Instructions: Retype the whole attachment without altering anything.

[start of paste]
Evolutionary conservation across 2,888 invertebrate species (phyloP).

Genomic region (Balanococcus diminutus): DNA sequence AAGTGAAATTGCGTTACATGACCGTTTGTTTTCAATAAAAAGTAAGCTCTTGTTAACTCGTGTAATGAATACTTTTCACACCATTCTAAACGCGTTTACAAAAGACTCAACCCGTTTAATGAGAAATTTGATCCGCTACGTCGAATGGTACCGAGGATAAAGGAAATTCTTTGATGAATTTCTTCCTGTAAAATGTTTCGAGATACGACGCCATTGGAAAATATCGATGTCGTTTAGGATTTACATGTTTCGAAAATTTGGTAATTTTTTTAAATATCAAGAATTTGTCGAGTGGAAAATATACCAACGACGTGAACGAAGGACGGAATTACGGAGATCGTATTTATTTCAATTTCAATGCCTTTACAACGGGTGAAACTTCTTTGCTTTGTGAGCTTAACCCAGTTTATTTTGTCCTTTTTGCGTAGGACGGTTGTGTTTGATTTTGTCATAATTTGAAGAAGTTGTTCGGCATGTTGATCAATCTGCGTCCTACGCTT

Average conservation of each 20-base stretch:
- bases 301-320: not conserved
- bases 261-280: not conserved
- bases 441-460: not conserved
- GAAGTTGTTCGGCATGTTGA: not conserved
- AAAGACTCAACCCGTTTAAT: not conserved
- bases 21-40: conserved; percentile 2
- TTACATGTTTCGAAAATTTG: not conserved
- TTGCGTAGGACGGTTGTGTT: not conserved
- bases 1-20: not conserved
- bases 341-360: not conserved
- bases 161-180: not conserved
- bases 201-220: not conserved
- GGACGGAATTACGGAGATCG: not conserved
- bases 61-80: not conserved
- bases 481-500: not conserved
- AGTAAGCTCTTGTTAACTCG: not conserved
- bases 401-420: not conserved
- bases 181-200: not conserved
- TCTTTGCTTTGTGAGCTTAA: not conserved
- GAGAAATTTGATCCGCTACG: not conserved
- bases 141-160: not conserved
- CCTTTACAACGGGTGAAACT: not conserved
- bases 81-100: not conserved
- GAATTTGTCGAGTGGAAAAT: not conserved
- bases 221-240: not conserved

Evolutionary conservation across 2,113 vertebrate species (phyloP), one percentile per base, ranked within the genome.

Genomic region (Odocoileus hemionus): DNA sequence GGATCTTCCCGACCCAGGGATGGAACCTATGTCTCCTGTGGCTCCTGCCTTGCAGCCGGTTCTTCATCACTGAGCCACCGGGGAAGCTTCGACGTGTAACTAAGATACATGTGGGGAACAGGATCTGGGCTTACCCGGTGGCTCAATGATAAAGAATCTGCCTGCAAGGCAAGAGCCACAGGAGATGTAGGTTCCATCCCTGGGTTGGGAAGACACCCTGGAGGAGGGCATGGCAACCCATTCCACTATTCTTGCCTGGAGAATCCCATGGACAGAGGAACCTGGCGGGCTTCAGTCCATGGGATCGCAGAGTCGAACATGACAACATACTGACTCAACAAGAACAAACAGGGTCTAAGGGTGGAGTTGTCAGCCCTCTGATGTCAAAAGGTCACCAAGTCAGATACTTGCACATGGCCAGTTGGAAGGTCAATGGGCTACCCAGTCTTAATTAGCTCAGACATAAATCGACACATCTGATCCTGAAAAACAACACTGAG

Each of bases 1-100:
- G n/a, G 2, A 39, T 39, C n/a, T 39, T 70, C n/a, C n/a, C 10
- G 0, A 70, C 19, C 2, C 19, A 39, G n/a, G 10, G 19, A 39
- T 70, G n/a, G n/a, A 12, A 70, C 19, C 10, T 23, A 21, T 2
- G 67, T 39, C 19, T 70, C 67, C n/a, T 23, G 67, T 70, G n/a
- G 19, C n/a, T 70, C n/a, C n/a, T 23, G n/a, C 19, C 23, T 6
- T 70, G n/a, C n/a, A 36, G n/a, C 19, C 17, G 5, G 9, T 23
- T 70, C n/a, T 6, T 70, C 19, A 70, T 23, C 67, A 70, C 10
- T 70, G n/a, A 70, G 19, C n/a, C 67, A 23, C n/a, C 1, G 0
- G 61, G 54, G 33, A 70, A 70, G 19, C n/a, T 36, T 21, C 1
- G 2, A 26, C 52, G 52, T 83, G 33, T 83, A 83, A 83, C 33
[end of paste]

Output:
Evolutionary conservation across 2,888 invertebrate species (phyloP).

Genomic region (Balanococcus diminutus): DNA sequence AAGTGAAATTGCGTTACATGACCGTTTGTTTTCAATAAAAAGTAAGCTCTTGTTAACTCGTGTAATGAATACTTTTCACACCATTCTAAACGCGTTTACAAAAGACTCAACCCGTTTAATGAGAAATTTGATCCGCTACGTCGAATGGTACCGAGGATAAAGGAAATTCTTTGATGAATTTCTTCCTGTAAAATGTTTCGAGATACGACGCCATTGGAAAATATCGATGTCGTTTAGGATTTACATGTTTCGAAAATTTGGTAATTTTTTTAAATATCAAGAATTTGTCGAGTGGAAAATATACCAACGACGTGAACGAAGGACGGAATTACGGAGATCGTATTTATTTCAATTTCAATGCCTTTACAACGGGTGAAACTTCTTTGCTTTGTGAGCTTAACCCAGTTTATTTTGTCCTTTTTGCGTAGGACGGTTGTGTTTGATTTTGTCATAATTTGAAGAAGTTGTTCGGCATGTTGATCAATCTGCGTCCTACGCTT

Average conservation of each 20-base stretch:
- bases 301-320: not conserved
- bases 261-280: not conserved
- bases 441-460: not conserved
- GAAGTTGTTCGGCATGTTGA: not conserved
- AAAGACTCAACCCGTTTAAT: not conserved
- bases 21-40: conserved; percentile 2
- TTACATGTTTCGAAAATTTG: not conserved
- TTGCGTAGGACGGTTGTGTT: not conserved
- bases 1-20: not conserved
- bases 341-360: not conserved
- bases 161-180: not conserved
- bases 201-220: not conserved
- GGACGGAATTACGGAGATCG: not conserved
- bases 61-80: not conserved
- bases 481-500: not conserved
- AGTAAGCTCTTGTTAACTCG: not conserved
- bases 401-420: not conserved
- bases 181-200: not conserved
- TCTTTGCTTTGTGAGCTTAA: not conserved
- GAGAAATTTGATCCGCTACG: not conserved
- bases 141-160: not conserved
- CCTTTACAACGGGTGAAACT: not conserved
- bases 81-100: not conserved
- GAATTTGTCGAGTGGAAAAT: not conserved
- bases 221-240: not conserved

Evolutionary conservation across 2,113 vertebrate species (phyloP), one percentile per base, ranked within the genome.

Genomic region (Odocoileus hemionus): DNA sequence GGATCTTCCCGACCCAGGGATGGAACCTATGTCTCCTGTGGCTCCTGCCTTGCAGCCGGTTCTTCATCACTGAGCCACCGGGGAAGCTTCGACGTGTAACTAAGATACATGTGGGGAACAGGATCTGGGCTTACCCGGTGGCTCAATGATAAAGAATCTGCCTGCAAGGCAAGAGCCACAGGAGATGTAGGTTCCATCCCTGGGTTGGGAAGACACCCTGGAGGAGGGCATGGCAACCCATTCCACTATTCTTGCCTGGAGAATCCCATGGACAGAGGAACCTGGCGGGCTTCAGTCCATGGGATCGCAGAGTCGAACATGACAACATACTGACTCAACAAGAACAAACAGGGTCTAAGGGTGGAGTTGTCAGCCCTCTGATGTCAAAAGGTCACCAAGTCAGATACTTGCACATGGCCAGTTGGAAGGTCAATGGGCTACCCAGTCTTAATTAGCTCAGACATAAATCGACACATCTGATCCTGAAAAACAACACTGAG

Each of bases 1-100:
- G n/a, G 2, A 39, T 39, C n/a, T 39, T 70, C n/a, C n/a, C 10
- G 0, A 70, C 19, C 2, C 19, A 39, G n/a, G 10, G 19, A 39
- T 70, G n/a, G n/a, A 12, A 70, C 19, C 10, T 23, A 21, T 2
- G 67, T 39, C 19, T 70, C 67, C n/a, T 23, G 67, T 70, G n/a
- G 19, C n/a, T 70, C n/a, C n/a, T 23, G n/a, C 19, C 23, T 6
- T 70, G n/a, C n/a, A 36, G n/a, C 19, C 17, G 5, G 9, T 23
- T 70, C n/a, T 6, T 70, C 19, A 70, T 23, C 67, A 70, C 10
- T 70, G n/a, A 70, G 19, C n/a, C 67, A 23, C n/a, C 1, G 0
- G 61, G 54, G 33, A 70, A 70, G 19, C n/a, T 36, T 21, C 1
- G 2, A 26, C 52, G 52, T 83, G 33, T 83, A 83, A 83, C 33